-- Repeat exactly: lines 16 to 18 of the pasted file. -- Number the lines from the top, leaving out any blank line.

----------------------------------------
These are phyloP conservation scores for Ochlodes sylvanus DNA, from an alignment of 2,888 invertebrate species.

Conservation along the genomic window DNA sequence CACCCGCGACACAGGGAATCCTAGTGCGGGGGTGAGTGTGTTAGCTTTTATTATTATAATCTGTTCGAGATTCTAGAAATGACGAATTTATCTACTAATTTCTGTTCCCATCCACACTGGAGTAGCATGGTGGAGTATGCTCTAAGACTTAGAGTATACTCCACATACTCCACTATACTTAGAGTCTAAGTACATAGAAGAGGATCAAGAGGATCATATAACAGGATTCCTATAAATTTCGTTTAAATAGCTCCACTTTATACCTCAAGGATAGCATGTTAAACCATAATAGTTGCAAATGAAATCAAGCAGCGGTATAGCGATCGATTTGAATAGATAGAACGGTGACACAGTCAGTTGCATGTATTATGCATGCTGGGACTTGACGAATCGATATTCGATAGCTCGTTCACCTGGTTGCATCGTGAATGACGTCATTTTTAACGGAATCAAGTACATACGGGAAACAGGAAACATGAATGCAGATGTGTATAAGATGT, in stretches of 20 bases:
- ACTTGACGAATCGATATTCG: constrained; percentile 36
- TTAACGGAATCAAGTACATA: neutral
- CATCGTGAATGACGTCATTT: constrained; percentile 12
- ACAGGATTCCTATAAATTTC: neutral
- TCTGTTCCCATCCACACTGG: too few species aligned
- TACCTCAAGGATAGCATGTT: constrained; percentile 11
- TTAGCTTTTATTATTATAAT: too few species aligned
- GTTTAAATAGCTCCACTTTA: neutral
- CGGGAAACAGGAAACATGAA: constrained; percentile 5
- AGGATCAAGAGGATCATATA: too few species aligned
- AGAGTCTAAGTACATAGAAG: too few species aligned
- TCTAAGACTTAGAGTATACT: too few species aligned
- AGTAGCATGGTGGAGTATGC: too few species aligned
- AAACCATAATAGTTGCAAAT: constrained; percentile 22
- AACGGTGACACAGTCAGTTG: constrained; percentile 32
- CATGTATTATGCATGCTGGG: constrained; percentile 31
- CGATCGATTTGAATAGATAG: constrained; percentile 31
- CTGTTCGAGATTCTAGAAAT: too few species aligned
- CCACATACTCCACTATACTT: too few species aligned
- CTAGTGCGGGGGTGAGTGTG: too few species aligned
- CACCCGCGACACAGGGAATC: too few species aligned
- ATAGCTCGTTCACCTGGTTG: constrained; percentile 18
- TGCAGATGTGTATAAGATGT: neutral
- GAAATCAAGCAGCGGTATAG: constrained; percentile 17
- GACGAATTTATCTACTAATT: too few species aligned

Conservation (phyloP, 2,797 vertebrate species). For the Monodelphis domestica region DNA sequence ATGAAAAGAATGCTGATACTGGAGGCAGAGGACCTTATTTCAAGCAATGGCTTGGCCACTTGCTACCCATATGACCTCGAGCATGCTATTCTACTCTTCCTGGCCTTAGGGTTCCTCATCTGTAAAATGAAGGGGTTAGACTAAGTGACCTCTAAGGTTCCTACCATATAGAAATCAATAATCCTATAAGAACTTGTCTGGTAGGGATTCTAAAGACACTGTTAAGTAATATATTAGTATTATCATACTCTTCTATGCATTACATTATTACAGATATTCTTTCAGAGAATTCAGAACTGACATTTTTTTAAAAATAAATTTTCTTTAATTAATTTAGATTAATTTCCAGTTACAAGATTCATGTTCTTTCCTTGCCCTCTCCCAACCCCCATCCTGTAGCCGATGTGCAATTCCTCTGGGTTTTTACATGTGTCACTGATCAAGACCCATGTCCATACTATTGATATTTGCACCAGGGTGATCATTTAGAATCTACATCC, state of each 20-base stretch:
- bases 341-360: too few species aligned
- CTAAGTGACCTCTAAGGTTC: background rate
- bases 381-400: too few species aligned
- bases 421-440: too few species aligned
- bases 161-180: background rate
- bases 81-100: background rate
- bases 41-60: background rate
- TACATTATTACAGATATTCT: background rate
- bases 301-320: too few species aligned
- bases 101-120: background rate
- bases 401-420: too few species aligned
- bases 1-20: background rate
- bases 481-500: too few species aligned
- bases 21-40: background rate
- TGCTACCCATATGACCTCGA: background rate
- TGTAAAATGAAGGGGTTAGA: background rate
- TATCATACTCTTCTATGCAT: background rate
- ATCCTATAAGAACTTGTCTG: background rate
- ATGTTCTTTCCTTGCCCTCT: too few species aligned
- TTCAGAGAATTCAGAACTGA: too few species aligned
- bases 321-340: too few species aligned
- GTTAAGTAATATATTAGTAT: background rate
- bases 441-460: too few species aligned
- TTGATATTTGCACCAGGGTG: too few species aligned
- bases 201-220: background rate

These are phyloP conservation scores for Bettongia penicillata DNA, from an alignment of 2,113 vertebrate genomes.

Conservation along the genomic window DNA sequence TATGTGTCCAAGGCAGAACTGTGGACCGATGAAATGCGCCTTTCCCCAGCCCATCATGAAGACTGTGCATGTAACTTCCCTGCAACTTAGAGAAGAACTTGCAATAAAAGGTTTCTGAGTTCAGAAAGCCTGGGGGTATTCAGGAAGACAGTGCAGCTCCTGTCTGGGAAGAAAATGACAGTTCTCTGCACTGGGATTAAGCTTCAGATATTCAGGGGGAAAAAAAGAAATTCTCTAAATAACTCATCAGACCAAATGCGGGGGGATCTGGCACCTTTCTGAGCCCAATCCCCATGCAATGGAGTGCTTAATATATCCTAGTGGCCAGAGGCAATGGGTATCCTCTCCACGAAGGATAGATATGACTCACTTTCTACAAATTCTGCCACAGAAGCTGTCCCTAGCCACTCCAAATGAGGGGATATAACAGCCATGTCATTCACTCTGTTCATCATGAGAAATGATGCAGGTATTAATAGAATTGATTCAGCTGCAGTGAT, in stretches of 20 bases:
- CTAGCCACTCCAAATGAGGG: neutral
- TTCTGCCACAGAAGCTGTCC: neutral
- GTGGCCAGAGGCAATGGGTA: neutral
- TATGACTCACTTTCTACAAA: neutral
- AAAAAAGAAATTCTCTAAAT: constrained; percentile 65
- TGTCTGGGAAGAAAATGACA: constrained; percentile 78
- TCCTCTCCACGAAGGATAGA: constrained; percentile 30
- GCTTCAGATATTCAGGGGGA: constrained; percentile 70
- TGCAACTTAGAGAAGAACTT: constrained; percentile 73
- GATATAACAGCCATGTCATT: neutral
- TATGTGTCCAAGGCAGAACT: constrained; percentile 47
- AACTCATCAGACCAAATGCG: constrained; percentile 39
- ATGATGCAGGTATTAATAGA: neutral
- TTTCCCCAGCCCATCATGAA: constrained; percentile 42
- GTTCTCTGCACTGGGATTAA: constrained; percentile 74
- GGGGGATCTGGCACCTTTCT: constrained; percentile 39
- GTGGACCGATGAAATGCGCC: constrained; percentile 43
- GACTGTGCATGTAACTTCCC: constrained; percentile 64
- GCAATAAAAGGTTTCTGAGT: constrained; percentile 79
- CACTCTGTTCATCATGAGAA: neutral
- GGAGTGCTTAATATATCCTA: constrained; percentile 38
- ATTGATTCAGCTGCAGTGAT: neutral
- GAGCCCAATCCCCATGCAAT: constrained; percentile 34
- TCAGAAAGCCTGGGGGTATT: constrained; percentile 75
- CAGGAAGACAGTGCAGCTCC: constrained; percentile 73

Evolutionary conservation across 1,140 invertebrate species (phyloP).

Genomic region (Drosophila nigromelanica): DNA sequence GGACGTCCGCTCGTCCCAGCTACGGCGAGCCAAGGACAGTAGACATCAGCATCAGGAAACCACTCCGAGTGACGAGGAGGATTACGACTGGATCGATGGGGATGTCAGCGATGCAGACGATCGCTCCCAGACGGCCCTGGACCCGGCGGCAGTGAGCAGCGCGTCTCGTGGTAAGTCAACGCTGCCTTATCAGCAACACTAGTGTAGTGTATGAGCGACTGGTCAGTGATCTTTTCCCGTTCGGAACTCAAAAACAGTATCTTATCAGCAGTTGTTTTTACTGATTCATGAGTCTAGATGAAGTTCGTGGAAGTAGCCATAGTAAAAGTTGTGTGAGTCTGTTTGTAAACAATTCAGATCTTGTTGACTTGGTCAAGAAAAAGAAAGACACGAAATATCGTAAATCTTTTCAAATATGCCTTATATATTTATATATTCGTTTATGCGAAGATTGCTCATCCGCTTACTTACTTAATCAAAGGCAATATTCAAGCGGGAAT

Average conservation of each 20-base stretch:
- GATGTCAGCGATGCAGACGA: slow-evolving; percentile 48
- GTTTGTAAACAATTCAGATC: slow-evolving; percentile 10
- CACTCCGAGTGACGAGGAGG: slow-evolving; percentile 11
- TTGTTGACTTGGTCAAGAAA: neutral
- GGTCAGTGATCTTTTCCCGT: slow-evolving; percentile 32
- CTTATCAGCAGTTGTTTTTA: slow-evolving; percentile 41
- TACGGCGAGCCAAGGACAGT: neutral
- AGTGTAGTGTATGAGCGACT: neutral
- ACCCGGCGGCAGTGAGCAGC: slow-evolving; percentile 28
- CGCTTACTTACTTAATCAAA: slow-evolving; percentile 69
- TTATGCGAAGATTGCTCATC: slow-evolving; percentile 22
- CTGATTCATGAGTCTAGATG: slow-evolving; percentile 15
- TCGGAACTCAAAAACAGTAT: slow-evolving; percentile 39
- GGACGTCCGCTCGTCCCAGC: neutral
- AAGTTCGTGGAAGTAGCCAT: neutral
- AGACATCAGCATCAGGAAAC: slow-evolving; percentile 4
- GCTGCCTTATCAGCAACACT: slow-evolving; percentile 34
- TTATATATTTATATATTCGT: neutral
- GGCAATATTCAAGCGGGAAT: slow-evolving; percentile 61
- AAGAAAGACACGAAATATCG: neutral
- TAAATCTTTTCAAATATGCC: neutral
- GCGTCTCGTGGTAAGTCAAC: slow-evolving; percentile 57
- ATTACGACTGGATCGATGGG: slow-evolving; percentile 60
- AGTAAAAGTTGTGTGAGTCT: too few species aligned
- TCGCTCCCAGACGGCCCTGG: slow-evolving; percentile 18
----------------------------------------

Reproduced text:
- AAACCATAATAGTTGCAAAT: constrained; percentile 22
- AACGGTGACACAGTCAGTTG: constrained; percentile 32
- CATGTATTATGCATGCTGGG: constrained; percentile 31